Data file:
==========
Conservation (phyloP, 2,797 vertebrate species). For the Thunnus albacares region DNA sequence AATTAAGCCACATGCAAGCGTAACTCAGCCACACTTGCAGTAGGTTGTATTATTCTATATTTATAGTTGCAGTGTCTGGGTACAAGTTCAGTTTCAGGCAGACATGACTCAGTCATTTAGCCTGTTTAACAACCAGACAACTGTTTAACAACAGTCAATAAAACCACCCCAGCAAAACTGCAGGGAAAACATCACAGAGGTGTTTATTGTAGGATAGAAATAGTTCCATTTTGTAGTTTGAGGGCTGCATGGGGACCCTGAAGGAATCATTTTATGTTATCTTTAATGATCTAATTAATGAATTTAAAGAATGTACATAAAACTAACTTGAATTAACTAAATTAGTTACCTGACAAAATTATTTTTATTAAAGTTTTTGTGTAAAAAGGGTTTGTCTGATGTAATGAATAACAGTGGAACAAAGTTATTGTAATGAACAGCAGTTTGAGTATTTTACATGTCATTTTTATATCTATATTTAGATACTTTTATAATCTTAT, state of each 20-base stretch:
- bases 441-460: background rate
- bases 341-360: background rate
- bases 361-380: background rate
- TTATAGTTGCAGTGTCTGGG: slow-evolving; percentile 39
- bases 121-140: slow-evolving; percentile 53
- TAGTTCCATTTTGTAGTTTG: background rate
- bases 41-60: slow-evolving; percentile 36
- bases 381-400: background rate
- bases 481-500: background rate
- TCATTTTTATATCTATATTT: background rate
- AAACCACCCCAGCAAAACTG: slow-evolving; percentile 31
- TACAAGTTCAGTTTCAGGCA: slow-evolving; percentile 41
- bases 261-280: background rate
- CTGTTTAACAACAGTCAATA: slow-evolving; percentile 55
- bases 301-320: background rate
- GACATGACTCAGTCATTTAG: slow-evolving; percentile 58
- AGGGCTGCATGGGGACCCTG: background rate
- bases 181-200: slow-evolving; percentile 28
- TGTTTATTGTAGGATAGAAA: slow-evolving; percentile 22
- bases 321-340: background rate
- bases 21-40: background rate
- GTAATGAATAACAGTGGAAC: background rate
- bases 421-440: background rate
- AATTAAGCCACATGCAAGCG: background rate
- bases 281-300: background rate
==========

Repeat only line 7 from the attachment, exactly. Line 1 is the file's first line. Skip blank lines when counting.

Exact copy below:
- TAGTTCCATTTTGTAGTTTG: background rate